I love learning about cars when it’s on my terms.
The other day my Jeep broke down and I got to learn what a harmonic balancer does.
I’d never had a reason to really understand that part of an engine.
Sometimes, until something is really broken, it’s hard to pay any attention to it.
I listen to my cars like I could fend off disaster if I just pay close enough attention. Every new squeak and rattle usually means that I need to figure out what’s broken or about to explode.
When the squeak at the front of the engine got louder, and eventually the pulley at the bottom of a whole bunch of pulleys finally came apart and started hitting the fan blades, I knew it was probably time to address the issue.
You don’t want to drive very far if something is making a death rattle against the metal fan blades.
Actually, you don’t want to drive at all. You can’t drive. You are dead in the water as far as vehicular locomotion goes.
So I ran the three miles to my house and got a different vehicle, finished the route, and came back to wait for the tow truck to drive it over to the garage that I had do the work.
The next morning, the mechanic started it up to see what was going on with it and the harmonic balancer fell apart in the garage’s parking lot.
It looked like this:
I imagine the mechanic had to crawl under the car to get it.
This is a part that’s supposed to be one piece.
Two stout, round pieces of metal with rubber in-between that absorbs the vibration of the engine so everything doesn’t rattle apart.
When the rubber part fails and the parts start to break away from each other, the one can become two.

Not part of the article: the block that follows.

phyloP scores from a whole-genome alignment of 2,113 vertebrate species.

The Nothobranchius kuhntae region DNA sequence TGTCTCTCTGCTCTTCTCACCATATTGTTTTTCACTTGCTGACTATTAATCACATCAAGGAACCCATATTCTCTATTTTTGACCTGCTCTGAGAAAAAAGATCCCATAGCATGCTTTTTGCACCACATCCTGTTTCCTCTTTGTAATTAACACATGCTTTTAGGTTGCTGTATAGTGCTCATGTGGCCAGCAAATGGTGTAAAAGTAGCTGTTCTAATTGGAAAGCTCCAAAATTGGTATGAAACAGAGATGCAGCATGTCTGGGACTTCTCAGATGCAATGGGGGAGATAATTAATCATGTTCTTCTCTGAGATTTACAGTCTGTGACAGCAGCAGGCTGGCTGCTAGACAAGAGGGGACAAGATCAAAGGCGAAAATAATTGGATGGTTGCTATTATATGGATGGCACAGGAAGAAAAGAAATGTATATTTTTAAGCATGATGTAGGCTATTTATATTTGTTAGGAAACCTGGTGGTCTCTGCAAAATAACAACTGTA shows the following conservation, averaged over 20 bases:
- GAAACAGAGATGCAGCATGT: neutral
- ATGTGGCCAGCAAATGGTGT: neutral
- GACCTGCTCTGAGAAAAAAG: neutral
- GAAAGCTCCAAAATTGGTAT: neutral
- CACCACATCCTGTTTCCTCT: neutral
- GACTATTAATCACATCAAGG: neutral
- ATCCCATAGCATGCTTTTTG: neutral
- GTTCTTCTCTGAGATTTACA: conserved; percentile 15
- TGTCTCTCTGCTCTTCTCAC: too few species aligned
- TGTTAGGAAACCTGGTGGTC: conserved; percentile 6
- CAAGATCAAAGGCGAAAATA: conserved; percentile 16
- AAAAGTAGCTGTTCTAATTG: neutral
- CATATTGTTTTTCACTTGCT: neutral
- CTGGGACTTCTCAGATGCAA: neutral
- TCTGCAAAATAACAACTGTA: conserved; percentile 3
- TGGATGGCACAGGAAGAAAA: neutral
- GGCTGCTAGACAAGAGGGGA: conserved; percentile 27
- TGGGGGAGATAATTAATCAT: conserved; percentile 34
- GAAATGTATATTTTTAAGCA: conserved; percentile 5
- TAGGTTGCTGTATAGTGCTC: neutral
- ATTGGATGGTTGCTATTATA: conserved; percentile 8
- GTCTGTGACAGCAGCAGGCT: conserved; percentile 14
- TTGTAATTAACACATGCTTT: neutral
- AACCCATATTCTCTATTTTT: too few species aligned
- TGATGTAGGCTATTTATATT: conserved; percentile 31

That’s a bad thing when a part designed to be one becomes two.
Anyway, long story short…the car is whole again after fixing the harmonic balancer and the water pump that got taken out as collateral damage when it all started to hit the fan.
Like a lot of things, it came on without a whole lot of warning. Squeaks and rattles, wobbles that shouldn’t be wobbling, things that felt normal until I felt what normal really was after the repair had been done.
It is too easy to draw a spiritual metaphor out of all of this…so maybe I shouldn’t.
But you do have to wonder about things that seem to be all right…until they break.
You do have to wonder about things that are breaking in secret…middles falling apart until you just aren’t whole anymore and need to be fixed.
You have to wonder about a middle that no one can see…encased in a strong veneer and forgotten about….taken for granted until things become desperate and you start hearing the clanking of metal on metal.
I guess that sometimes you just have to wonder about some of these things.